The way indigenous children use their time determines the knowledge they acquire. Cultural transmission of traditional ecological knowledge generally occurs outside the school, during labor and play activities. In this article we document and analyze time budgets of children, adolescents, and adults from two Amazonian small-scale indigenous societies: the Kayapó and the Araweté. We describe patterns of time use and differences in children's time budgets based on gender, age, and indigenous group. The children studied rarely went to school; they spent half of their daylight time playing and undertaking subsistence work, although their contribution to household income was extremely low. In communities that lack an effective school system and show a low level of integration into the market, formal education is regarded as a marginal asset and children mostly rely on traditional ecological knowledge as the main form of human capital. © 2012 Elsevier Inc.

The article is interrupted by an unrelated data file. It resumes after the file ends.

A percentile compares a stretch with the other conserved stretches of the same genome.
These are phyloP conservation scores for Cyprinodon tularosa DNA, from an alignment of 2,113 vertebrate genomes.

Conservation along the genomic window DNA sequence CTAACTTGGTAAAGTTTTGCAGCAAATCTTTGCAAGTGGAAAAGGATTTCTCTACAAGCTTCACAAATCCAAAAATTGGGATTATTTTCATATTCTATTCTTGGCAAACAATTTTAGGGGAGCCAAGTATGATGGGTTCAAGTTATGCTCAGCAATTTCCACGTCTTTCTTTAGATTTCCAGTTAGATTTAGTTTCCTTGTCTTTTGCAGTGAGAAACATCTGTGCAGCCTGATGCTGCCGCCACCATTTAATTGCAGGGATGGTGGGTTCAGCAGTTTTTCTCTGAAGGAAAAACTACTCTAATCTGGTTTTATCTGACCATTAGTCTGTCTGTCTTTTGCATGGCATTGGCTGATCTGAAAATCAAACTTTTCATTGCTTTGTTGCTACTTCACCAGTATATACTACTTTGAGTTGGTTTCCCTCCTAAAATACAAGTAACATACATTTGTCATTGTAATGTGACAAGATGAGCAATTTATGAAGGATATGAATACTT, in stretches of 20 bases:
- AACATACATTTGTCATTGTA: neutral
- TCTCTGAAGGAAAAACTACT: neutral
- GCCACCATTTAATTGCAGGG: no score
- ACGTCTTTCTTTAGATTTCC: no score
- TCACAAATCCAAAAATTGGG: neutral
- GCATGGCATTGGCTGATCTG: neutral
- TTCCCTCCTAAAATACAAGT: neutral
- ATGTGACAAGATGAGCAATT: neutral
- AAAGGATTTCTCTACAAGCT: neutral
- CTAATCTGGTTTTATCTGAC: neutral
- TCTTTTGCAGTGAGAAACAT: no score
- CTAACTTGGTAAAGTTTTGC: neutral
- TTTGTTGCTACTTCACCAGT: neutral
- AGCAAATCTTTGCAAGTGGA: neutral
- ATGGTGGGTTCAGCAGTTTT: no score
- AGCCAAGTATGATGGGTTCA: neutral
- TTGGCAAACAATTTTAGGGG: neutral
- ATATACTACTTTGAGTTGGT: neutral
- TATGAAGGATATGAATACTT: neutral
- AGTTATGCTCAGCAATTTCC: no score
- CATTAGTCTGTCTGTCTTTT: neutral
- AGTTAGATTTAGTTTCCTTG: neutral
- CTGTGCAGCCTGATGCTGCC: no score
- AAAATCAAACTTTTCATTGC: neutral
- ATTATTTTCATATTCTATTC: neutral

- Time allocation
- Traditional ecological knowledge